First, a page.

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Watch: Amber Valletta Opens Up About Secret Drug Addiction



Legendary supermodel Amber Valletta was on top of the world in the 90s. By the turn of the millennium, Vogue magazine (on which she appeared 16 times) called her a “Modern Muse,” an appropriate term for the woman who posed for Chanel, Calvin Klein, Giorgio Armani, Versace and countless other major houses. But while Amber was jet-setting around the world, twirling on runways and shooting campaigns, the model struggled with a substance abuse problem that almost consumed her entirely. 

“I hit my bottom — when I was 25…and I remember it very well,” she told CBS News’ Lee Woodruff in an interview that aired this morning. “I think when you come to a point and you look in the mirror, and you can’t say anything nice to yourself — that’s a real problem.” Amber was discovered at 16 years old, and by the time she was 18, she was partying with the best of them in Europe. According to the model, addiction runs in her family and she unfortunately succumbed to nature.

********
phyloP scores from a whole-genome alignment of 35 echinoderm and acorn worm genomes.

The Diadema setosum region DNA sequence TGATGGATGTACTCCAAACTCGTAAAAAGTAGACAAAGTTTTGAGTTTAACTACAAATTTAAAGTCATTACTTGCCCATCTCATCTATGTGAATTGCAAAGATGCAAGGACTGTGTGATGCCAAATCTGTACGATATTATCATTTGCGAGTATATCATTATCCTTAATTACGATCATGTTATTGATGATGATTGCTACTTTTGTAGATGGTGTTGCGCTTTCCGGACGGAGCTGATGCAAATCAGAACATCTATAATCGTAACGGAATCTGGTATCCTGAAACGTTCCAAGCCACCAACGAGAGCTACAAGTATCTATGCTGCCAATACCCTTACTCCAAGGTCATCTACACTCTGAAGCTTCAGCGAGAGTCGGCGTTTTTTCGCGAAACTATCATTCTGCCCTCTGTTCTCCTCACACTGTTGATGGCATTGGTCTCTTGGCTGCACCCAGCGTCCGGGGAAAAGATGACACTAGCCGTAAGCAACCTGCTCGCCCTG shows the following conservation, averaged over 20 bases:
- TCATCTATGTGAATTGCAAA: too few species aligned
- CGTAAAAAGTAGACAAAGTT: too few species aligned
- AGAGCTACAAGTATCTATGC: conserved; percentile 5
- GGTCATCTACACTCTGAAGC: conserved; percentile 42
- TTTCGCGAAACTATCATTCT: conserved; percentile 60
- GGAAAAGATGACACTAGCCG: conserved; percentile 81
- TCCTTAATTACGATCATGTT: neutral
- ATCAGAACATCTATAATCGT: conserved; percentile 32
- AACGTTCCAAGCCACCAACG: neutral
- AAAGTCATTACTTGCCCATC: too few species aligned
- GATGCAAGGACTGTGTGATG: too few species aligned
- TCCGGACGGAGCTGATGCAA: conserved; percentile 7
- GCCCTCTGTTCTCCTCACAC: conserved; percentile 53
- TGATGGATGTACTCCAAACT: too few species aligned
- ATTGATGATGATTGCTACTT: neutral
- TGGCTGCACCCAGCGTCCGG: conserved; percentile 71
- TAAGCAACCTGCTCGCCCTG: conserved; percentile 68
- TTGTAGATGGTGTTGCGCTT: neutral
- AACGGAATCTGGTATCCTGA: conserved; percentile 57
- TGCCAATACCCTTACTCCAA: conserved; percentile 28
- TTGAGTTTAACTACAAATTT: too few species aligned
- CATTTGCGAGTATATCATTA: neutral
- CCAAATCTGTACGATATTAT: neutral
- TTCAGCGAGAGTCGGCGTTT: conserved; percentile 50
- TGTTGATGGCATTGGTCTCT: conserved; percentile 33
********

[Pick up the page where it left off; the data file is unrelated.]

“The first time I tried cocaine…I was in it — first time. And the last time I used I had — let me just put it this way. I hadn’t slept in a while, and I ended up going to St. Vincent’s alone and walking home alone after they released me the next day. And that is not a good feeling.”

She kept her addiction a secret for decades, but is coming out now to talk about it to help dispel common beliefs about addiction. “I believe that addiction is still considered something shameful, and that if you had the willpower, you could fix it. And that’s just not true. It’s time to lift the veil.” But although coming forward about her issues 15 years after she started to recover was difficult, Amber calls it a relief. “I’ve guarded [my addiction] so privately in the public, so it was like kind of really exposing myself. This is really who Amber Valletta is.”

Amber hopes that speaking out will encourage people to be honest about their problems, and give people hope that they too can overcome their issues like she has. “I want to tell people they have nothing to be ashamed of, come out of the darkness, come into the light, you can recover from this disease, and you don’t have to be a prisoner to something.”

Watch the full interview below.

[CBS News]